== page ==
Would you support a farmers market located outside of Downtown Toledo, say Perrysburg, run by local businesses/entrepreneurs?

Yes, absolutely provided there are plenty of choices (produce,meat,deli,flowers,artist displays,etc.)
42% (18 votes)
No, the Erie Street Market didn't work, why should this one.
42% (18 votes)
Maybe
12% (5 votes)
Don't Know
5% (2 votes)
Total votes: 43
No votes yet

Perrysburg has a farmer's market every Thursday from 4:00 to 8:00 p.m. along its downtown sidewalks. I don't know who runs it. It lasts roughly from May to October. Vendors sell produce, other food items, and flowers. I have seen an artist or two at times. The P-burg farmer's market changes. It used to be on both sides of its downtown streets, but I'm not sure that's the case now.

Apparently, the farmer's market on Wednesdays at Westgate was a success last year. A last month's ReUrbanism meeting, Paula Ross said vendors did not lose Saturday business because of the Wednesday market. Ross said vendors had a net gain by having markets in two locations on different days. Ross also said other markets could open in Toledo.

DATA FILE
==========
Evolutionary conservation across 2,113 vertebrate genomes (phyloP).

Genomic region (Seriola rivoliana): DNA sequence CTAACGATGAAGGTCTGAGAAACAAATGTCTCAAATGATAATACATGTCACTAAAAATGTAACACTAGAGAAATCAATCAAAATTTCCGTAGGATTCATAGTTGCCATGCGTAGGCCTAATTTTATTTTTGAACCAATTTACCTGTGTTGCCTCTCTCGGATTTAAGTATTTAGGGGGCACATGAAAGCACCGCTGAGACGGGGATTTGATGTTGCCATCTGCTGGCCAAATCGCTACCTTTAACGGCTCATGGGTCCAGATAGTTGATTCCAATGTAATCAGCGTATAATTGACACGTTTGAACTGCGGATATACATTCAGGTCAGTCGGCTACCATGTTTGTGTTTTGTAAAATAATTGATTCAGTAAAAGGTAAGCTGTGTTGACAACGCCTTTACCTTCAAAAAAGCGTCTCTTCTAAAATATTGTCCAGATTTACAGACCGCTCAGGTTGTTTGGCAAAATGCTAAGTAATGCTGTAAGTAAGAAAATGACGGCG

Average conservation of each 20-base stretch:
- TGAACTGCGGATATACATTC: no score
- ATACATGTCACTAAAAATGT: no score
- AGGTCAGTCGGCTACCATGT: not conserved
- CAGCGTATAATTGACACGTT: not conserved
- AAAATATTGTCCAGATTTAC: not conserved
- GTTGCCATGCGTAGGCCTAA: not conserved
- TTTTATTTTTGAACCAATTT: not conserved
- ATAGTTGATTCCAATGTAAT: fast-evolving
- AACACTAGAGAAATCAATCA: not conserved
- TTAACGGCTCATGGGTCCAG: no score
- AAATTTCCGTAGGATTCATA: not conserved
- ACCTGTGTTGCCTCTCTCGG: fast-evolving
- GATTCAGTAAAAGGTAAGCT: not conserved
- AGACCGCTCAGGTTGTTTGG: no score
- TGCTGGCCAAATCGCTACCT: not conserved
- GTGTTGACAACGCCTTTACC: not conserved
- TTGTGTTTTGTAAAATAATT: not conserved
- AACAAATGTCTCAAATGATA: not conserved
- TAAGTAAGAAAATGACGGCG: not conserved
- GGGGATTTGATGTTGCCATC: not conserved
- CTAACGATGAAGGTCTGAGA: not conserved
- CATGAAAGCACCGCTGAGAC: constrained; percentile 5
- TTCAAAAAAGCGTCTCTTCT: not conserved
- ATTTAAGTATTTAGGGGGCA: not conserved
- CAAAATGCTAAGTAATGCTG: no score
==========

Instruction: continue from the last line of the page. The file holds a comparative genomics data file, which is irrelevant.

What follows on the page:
The poll question mentions the Farmer's Market while one of the answers mentions the Erie Street Market. The two are not the same. They happen to share the same parking lot, but Toledo's downtown Farmer's Market could be held elsewhere. The two are independent of each other. Having the indoor and outdoor markets in the same place created a nice synergy.

The "market" bay inside ESM closed last spring while the bays housing the Libbey Glass Outlet and the antique mall remained open until the antique mall owner moved out last fall. The Frogtown Alley bay is used for entertainment or something. That's where the Glass City Beer Festival was held earlier this month.

The outdoor Farmer's Market remained operational last year.

I think this question exemplifies some of the confusion that occurred last year with the closing of the market bay. I think many people thought the whole damn area was closed when it wasn't.